Cave of John the Baptist
The Cave of John the Baptist is one of the newest destinations for Christian Holy Land tours. It is believed that this is where John the Baptist performed baptismal rites for Jesus and many of his early disciples.
In the late 1990s, archaeologists unearthed a cave that leads to one of the oldest baptismal sites in Israel. The cave was discovered in the Judean Hills, near the Ein Kerem neighborhood of Jerusalem, just a few miles from the place where, according to the Book of Luke, John the Baptist was born. The cave itself was found among the orchards of Kibbutz Tzuba.
Pilgrims can enter the cave through a metal gate and walk down a series of low stone steps. The cave's ceiling averages 16 feet in height, so there is no problem walking comfortably in here. Look for the carved images on the walls of the cave, especially for the image of a man standing, with one arm raised, holding a staff and wearing a type of animal skin clothing. This is believed to be an image of John the Baptist himself. Other carvings, all dating from the 4th or 5th centuries, include crosses and other Christian symbols, as well as a decapitated head and body which illustrate the beheading of John the Baptist by Herod, as described in the Book of Matthew.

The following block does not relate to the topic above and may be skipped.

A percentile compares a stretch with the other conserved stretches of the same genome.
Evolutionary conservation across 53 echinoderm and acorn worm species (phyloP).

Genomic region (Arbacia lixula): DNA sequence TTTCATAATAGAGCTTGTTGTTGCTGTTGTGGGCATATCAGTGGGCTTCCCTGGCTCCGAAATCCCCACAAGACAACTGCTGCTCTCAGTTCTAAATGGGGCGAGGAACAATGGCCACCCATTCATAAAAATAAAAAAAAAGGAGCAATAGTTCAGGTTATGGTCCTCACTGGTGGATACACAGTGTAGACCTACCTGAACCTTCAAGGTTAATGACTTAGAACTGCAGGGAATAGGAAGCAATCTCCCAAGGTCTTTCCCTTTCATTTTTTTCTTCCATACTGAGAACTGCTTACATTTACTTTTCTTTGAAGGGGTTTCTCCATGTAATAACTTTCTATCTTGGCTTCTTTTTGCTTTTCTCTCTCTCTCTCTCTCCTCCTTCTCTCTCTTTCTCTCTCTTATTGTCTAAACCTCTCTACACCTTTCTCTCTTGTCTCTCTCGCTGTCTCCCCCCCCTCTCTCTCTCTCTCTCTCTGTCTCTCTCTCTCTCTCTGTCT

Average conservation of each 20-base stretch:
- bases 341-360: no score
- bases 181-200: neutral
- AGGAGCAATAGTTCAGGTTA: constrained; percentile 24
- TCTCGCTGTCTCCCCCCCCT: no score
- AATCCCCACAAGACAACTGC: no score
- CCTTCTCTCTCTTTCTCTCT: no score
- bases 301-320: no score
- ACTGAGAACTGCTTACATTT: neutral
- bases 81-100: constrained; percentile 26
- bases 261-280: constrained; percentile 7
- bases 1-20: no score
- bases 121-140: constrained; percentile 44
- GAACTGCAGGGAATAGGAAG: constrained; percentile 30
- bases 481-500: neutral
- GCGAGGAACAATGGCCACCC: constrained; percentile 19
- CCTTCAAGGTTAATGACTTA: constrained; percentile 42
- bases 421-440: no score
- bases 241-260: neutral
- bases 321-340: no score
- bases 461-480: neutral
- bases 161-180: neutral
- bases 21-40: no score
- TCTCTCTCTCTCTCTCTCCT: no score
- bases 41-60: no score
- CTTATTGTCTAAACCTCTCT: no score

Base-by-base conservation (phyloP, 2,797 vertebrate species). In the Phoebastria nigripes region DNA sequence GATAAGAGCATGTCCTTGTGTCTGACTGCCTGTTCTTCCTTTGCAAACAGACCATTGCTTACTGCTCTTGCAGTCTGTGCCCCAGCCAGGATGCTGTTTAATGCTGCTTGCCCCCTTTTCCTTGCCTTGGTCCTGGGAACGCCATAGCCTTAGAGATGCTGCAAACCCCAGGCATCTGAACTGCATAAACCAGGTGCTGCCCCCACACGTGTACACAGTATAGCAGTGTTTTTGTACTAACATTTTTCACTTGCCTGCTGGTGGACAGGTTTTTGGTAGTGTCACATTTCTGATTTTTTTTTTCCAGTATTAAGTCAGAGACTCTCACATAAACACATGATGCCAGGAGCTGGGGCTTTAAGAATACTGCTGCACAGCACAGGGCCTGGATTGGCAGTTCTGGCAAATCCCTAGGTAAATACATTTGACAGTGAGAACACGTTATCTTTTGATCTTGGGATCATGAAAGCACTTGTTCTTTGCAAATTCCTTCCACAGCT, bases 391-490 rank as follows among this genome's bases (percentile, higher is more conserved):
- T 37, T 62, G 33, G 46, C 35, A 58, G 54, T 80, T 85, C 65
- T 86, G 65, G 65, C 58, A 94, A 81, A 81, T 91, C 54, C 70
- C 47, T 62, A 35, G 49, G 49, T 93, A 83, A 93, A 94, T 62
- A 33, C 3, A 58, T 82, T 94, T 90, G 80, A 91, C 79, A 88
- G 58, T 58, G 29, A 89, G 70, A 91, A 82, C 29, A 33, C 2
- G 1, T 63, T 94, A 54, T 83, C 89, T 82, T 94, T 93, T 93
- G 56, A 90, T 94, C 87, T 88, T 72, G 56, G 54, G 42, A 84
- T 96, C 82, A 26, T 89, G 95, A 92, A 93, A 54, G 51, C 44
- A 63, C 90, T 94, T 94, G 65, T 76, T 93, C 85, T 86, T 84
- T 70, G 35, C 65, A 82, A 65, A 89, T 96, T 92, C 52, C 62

Archaeologists reported that they found 250,000 shards of pottery when excavating the cave. The oldest of these has been dated from the mid-2nd century BC. Interestingly, the scientists believe the cave was used as Jewish mikveh (ritual immersion pool) long before it was used by John the Baptist.